ARC Colloquium: Blair Sullivan - North Carolina State University

Event Details
Contact

denton at cc dot gatech dot edu

Summaries

Summary Sentence: ARC Colloquium: Blair Sullivan

Full Summary: Blair Sullivan presents a talk as part of the ARC Colloquiuim series.

Refreshments served in Klaus 2222 at 2 pm

Title: 

Looking for Structure in Real-World Networks

 Abstract:

Graphs offer a natural representation of relationships within data -- for example, edges can be defined based on any user-defined measure of similarity (e.g. word frequencies, geographic proximity of observation, gene expression levels, or overlap in sample populations) or interaction (e.g. social friendship, communication, chemical bonds/protein bindings, or migration). As such, network analysis is playing an increasingly important role in understanding the data collected in a wide variety of social, scientific, and engineering settings.  Unfortunately, efficient graph algorithms with guaranteed performance and solution quality are impossible in general networks (according to computational complexity). 

 One tantalizing approach to increasing scalability without sacrificing accuracy is to employ a suite of powerful (parameterized) algorithms developed by the theoretical computer science community which exploit specific forms of sparse graph structure to drastically reduce running time.  The applicability of these algorithms, however, is unclear, since the (extensive) research effort in network science to characterize the structure of real-world graphs has been primarily focused on either coarse, global properties (e.g., diameter) or very localized measurements (e.g., clustering coefficient) -- metrics which are insufficient for ensuring efficient algorithms.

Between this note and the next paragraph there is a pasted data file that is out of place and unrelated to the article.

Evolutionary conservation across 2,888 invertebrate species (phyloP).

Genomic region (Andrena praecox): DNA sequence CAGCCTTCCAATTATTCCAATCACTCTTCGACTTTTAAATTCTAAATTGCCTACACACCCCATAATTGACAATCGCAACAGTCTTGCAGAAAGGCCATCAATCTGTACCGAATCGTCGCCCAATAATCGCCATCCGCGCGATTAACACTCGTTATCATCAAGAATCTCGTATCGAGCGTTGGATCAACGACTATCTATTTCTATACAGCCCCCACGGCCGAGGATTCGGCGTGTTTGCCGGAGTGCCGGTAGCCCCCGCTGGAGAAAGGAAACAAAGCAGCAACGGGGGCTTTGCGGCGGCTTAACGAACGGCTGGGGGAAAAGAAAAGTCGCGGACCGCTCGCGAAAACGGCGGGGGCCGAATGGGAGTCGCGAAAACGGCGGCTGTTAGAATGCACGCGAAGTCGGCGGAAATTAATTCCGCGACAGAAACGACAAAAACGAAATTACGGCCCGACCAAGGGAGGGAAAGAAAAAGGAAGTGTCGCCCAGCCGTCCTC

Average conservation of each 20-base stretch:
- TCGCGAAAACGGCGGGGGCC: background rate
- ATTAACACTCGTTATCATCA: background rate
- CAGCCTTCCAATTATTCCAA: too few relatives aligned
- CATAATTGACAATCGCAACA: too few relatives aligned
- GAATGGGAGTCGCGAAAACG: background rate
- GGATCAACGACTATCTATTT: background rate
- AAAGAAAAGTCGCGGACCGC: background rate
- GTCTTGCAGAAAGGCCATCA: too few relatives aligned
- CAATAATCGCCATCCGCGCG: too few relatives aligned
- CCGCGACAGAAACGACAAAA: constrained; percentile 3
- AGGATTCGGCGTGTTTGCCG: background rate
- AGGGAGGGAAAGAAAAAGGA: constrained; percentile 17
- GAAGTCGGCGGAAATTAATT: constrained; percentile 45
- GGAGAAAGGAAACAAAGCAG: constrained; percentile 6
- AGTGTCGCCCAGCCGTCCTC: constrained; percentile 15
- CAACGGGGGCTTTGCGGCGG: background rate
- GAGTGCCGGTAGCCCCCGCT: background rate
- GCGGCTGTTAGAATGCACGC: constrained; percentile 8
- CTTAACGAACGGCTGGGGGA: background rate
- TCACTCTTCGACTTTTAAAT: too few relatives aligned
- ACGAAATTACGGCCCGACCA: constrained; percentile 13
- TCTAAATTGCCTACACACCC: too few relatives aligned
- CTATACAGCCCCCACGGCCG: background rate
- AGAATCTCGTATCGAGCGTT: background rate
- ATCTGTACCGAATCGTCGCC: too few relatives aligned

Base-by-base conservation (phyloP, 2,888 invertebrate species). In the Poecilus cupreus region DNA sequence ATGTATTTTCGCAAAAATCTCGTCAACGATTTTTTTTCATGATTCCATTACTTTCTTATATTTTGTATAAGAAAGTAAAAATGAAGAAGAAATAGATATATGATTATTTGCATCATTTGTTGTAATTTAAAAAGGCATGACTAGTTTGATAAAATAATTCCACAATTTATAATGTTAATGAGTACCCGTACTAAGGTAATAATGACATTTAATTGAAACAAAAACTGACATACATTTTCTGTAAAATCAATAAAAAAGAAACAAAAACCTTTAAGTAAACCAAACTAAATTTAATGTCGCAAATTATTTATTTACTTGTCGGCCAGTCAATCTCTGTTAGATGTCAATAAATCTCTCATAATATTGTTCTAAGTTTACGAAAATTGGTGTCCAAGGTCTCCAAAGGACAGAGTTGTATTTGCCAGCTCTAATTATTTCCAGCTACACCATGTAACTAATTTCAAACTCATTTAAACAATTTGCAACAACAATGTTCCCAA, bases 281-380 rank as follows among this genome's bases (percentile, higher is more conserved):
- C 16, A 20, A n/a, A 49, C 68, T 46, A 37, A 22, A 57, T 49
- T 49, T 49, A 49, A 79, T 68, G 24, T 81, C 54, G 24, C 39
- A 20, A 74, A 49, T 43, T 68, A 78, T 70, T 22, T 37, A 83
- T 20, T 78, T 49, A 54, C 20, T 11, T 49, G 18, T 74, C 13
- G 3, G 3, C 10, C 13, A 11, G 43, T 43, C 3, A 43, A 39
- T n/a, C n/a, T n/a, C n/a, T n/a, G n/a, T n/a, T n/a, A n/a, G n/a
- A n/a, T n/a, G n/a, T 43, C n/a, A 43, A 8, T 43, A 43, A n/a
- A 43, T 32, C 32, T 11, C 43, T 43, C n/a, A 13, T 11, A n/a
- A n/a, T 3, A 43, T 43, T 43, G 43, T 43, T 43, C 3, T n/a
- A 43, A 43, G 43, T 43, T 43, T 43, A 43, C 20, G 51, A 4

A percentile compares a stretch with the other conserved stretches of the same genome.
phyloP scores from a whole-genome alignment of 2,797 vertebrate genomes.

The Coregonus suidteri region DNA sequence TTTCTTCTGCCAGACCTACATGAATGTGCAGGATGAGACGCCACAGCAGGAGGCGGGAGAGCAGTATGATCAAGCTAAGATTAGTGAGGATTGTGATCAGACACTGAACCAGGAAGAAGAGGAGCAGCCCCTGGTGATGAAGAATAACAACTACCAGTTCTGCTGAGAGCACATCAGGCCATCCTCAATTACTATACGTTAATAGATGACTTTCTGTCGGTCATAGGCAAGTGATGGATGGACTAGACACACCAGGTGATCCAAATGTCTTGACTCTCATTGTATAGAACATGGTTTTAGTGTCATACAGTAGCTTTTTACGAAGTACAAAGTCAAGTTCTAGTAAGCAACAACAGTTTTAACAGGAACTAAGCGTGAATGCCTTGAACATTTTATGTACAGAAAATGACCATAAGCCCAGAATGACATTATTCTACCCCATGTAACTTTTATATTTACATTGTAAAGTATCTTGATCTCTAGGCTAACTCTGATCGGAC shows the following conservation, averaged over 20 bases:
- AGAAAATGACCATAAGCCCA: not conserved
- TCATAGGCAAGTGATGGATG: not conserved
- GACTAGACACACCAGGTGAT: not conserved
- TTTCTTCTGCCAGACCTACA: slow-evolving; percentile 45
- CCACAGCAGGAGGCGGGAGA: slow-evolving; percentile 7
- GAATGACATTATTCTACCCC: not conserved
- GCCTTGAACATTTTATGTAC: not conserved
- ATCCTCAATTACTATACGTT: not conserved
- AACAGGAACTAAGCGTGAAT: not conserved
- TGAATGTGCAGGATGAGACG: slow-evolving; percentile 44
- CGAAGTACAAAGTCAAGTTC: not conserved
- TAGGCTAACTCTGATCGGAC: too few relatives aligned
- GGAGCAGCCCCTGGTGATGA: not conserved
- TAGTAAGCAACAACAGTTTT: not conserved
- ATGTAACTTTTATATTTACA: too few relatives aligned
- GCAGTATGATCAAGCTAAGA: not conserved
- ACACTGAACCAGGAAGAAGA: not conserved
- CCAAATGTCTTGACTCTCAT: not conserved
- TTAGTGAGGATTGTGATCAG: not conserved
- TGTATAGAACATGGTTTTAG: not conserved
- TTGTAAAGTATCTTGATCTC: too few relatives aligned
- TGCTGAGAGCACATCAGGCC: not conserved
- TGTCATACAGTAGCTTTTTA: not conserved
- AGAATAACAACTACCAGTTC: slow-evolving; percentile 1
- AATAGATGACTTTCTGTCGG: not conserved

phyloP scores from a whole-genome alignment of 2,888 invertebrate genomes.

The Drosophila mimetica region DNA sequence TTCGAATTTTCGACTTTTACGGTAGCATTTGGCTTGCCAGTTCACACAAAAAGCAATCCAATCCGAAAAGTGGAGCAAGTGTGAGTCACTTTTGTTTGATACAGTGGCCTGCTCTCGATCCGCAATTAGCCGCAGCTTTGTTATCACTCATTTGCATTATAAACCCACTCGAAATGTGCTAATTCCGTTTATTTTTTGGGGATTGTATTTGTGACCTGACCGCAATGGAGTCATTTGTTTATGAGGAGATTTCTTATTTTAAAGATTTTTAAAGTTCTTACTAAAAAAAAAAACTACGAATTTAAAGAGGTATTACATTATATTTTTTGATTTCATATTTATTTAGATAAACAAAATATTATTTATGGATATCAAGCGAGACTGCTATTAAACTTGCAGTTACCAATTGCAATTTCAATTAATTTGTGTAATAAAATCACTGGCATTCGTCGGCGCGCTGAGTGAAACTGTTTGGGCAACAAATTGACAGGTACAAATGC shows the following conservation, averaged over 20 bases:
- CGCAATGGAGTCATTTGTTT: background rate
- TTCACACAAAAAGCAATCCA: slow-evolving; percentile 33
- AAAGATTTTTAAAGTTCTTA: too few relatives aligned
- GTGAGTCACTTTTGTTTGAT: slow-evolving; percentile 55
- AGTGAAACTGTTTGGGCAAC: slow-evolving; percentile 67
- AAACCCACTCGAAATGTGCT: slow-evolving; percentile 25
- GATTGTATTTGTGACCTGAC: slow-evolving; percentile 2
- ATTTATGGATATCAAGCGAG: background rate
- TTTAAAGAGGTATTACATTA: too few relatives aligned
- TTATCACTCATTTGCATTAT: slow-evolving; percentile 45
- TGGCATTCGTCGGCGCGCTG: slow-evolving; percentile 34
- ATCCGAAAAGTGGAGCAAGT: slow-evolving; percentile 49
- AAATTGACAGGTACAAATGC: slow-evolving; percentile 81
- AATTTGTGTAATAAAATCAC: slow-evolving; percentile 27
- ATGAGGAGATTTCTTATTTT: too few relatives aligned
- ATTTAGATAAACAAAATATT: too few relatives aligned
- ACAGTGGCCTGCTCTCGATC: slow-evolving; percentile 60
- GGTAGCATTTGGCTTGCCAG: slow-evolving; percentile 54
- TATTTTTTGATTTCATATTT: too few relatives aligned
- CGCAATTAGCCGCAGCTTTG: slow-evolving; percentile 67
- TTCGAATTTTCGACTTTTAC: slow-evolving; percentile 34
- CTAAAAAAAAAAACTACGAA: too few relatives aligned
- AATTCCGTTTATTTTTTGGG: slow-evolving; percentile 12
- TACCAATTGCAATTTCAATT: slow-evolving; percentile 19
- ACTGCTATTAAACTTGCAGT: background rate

We discuss recent work on bridging the gap between network analysis and structural graph algorithms, answering questions like: Do real-world networks exhibit structural properties that enable efficient algorithms?  Is it observable empirically? Can sparse structure be proven for popular random graph models? How does such a framework help? Are the efficient algorithms associated with this structure relevant for common tasks such as evaluating communities, clustering and motifs? Can we reduce the (often super-exponential) dependence of these approaches on their structural parameters? 

Joint work with E. Demaine, M. Farrell, T. Goodrich, N. Lemons, F. Reidl, P. Rossmanith, F. Sanchez Villaamil & S. Sikdar.

 

 

Additional Information

In Campus Calendar
No
Groups

College of Computing, School of Computer Science, ARC

Invited Audience
Undergraduate students, Faculty/Staff, Public, Graduate students
Categories
Seminar/Lecture/Colloquium
Keywords
algorithms & randomness center, ARC Colloquium, Blair Sullivan, Looking for Structure in Real-World Networks, theory
Status
  • Created By: Dani Denton
  • Workflow Status: Published
  • Created On: Dec 31, 2014 - 11:01am
  • Last Updated: Apr 13, 2017 - 5:20pm